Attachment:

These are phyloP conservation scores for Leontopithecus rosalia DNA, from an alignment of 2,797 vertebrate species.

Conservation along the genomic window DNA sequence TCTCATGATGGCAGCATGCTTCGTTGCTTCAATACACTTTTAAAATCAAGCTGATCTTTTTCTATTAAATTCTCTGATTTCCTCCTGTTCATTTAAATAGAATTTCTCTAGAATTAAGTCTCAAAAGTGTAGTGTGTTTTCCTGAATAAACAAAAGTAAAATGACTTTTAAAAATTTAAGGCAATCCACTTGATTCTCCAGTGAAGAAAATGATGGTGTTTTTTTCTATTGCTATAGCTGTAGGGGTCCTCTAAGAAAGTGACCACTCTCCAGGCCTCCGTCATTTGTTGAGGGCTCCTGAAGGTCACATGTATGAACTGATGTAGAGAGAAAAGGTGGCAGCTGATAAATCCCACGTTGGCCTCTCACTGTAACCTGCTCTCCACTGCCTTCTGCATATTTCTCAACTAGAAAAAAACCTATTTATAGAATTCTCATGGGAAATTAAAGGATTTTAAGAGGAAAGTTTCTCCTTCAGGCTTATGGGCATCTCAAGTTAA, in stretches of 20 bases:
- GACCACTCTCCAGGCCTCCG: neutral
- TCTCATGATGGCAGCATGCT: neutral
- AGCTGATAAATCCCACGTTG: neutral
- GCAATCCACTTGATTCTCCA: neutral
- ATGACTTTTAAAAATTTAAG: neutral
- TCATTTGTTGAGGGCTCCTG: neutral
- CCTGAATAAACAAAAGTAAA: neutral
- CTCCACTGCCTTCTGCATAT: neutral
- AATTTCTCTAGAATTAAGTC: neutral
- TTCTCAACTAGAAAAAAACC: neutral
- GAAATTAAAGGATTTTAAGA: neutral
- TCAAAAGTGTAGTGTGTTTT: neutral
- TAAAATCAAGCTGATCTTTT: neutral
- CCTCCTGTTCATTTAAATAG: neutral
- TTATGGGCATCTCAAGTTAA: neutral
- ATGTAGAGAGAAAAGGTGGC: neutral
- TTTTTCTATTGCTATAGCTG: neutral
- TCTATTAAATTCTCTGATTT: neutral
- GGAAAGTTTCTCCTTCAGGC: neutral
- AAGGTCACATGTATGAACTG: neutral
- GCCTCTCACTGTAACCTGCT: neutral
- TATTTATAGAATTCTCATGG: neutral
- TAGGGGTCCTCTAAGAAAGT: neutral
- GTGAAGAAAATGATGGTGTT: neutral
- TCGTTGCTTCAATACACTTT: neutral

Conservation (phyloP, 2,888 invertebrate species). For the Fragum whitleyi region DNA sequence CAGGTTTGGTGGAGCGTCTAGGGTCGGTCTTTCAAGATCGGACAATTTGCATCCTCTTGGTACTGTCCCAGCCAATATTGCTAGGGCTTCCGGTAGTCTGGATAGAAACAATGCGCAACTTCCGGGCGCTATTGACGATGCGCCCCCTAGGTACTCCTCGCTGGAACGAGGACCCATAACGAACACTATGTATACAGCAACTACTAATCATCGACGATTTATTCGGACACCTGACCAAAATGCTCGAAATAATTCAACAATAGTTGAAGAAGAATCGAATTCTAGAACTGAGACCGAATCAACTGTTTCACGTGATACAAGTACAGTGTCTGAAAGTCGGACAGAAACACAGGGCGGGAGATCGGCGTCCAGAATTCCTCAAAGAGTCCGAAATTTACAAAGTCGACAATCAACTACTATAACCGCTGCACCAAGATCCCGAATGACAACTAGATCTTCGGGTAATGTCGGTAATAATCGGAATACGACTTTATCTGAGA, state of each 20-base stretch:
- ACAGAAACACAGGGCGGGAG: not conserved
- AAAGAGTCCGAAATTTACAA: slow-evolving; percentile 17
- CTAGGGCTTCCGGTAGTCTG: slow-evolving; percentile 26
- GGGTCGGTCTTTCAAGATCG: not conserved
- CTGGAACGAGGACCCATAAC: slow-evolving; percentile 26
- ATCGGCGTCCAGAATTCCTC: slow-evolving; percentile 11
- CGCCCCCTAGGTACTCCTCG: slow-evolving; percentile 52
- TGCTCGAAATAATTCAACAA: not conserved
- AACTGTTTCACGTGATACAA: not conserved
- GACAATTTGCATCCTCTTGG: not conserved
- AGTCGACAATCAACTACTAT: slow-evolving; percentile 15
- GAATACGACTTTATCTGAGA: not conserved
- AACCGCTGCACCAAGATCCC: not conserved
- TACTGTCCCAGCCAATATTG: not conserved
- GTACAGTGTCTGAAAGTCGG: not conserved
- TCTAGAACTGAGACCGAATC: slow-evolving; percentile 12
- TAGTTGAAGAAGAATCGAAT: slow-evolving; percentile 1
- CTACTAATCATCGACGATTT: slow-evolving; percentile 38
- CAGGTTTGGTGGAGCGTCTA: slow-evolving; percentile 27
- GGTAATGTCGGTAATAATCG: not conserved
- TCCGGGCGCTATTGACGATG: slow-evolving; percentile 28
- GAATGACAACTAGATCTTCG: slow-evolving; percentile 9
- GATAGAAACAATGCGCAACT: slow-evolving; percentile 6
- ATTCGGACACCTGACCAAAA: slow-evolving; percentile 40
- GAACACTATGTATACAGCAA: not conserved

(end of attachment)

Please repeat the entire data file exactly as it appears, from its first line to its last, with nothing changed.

These are phyloP conservation scores for Leontopithecus rosalia DNA, from an alignment of 2,797 vertebrate species.

Conservation along the genomic window DNA sequence TCTCATGATGGCAGCATGCTTCGTTGCTTCAATACACTTTTAAAATCAAGCTGATCTTTTTCTATTAAATTCTCTGATTTCCTCCTGTTCATTTAAATAGAATTTCTCTAGAATTAAGTCTCAAAAGTGTAGTGTGTTTTCCTGAATAAACAAAAGTAAAATGACTTTTAAAAATTTAAGGCAATCCACTTGATTCTCCAGTGAAGAAAATGATGGTGTTTTTTTCTATTGCTATAGCTGTAGGGGTCCTCTAAGAAAGTGACCACTCTCCAGGCCTCCGTCATTTGTTGAGGGCTCCTGAAGGTCACATGTATGAACTGATGTAGAGAGAAAAGGTGGCAGCTGATAAATCCCACGTTGGCCTCTCACTGTAACCTGCTCTCCACTGCCTTCTGCATATTTCTCAACTAGAAAAAAACCTATTTATAGAATTCTCATGGGAAATTAAAGGATTTTAAGAGGAAAGTTTCTCCTTCAGGCTTATGGGCATCTCAAGTTAA, in stretches of 20 bases:
- GACCACTCTCCAGGCCTCCG: neutral
- TCTCATGATGGCAGCATGCT: neutral
- AGCTGATAAATCCCACGTTG: neutral
- GCAATCCACTTGATTCTCCA: neutral
- ATGACTTTTAAAAATTTAAG: neutral
- TCATTTGTTGAGGGCTCCTG: neutral
- CCTGAATAAACAAAAGTAAA: neutral
- CTCCACTGCCTTCTGCATAT: neutral
- AATTTCTCTAGAATTAAGTC: neutral
- TTCTCAACTAGAAAAAAACC: neutral
- GAAATTAAAGGATTTTAAGA: neutral
- TCAAAAGTGTAGTGTGTTTT: neutral
- TAAAATCAAGCTGATCTTTT: neutral
- CCTCCTGTTCATTTAAATAG: neutral
- TTATGGGCATCTCAAGTTAA: neutral
- ATGTAGAGAGAAAAGGTGGC: neutral
- TTTTTCTATTGCTATAGCTG: neutral
- TCTATTAAATTCTCTGATTT: neutral
- GGAAAGTTTCTCCTTCAGGC: neutral
- AAGGTCACATGTATGAACTG: neutral
- GCCTCTCACTGTAACCTGCT: neutral
- TATTTATAGAATTCTCATGG: neutral
- TAGGGGTCCTCTAAGAAAGT: neutral
- GTGAAGAAAATGATGGTGTT: neutral
- TCGTTGCTTCAATACACTTT: neutral

Conservation (phyloP, 2,888 invertebrate species). For the Fragum whitleyi region DNA sequence CAGGTTTGGTGGAGCGTCTAGGGTCGGTCTTTCAAGATCGGACAATTTGCATCCTCTTGGTACTGTCCCAGCCAATATTGCTAGGGCTTCCGGTAGTCTGGATAGAAACAATGCGCAACTTCCGGGCGCTATTGACGATGCGCCCCCTAGGTACTCCTCGCTGGAACGAGGACCCATAACGAACACTATGTATACAGCAACTACTAATCATCGACGATTTATTCGGACACCTGACCAAAATGCTCGAAATAATTCAACAATAGTTGAAGAAGAATCGAATTCTAGAACTGAGACCGAATCAACTGTTTCACGTGATACAAGTACAGTGTCTGAAAGTCGGACAGAAACACAGGGCGGGAGATCGGCGTCCAGAATTCCTCAAAGAGTCCGAAATTTACAAAGTCGACAATCAACTACTATAACCGCTGCACCAAGATCCCGAATGACAACTAGATCTTCGGGTAATGTCGGTAATAATCGGAATACGACTTTATCTGAGA, state of each 20-base stretch:
- ACAGAAACACAGGGCGGGAG: not conserved
- AAAGAGTCCGAAATTTACAA: slow-evolving; percentile 17
- CTAGGGCTTCCGGTAGTCTG: slow-evolving; percentile 26
- GGGTCGGTCTTTCAAGATCG: not conserved
- CTGGAACGAGGACCCATAAC: slow-evolving; percentile 26
- ATCGGCGTCCAGAATTCCTC: slow-evolving; percentile 11
- CGCCCCCTAGGTACTCCTCG: slow-evolving; percentile 52
- TGCTCGAAATAATTCAACAA: not conserved
- AACTGTTTCACGTGATACAA: not conserved
- GACAATTTGCATCCTCTTGG: not conserved
- AGTCGACAATCAACTACTAT: slow-evolving; percentile 15
- GAATACGACTTTATCTGAGA: not conserved
- AACCGCTGCACCAAGATCCC: not conserved
- TACTGTCCCAGCCAATATTG: not conserved
- GTACAGTGTCTGAAAGTCGG: not conserved
- TCTAGAACTGAGACCGAATC: slow-evolving; percentile 12
- TAGTTGAAGAAGAATCGAAT: slow-evolving; percentile 1
- CTACTAATCATCGACGATTT: slow-evolving; percentile 38
- CAGGTTTGGTGGAGCGTCTA: slow-evolving; percentile 27
- GGTAATGTCGGTAATAATCG: not conserved
- TCCGGGCGCTATTGACGATG: slow-evolving; percentile 28
- GAATGACAACTAGATCTTCG: slow-evolving; percentile 9
- GATAGAAACAATGCGCAACT: slow-evolving; percentile 6
- ATTCGGACACCTGACCAAAA: slow-evolving; percentile 40
- GAACACTATGTATACAGCAA: not conserved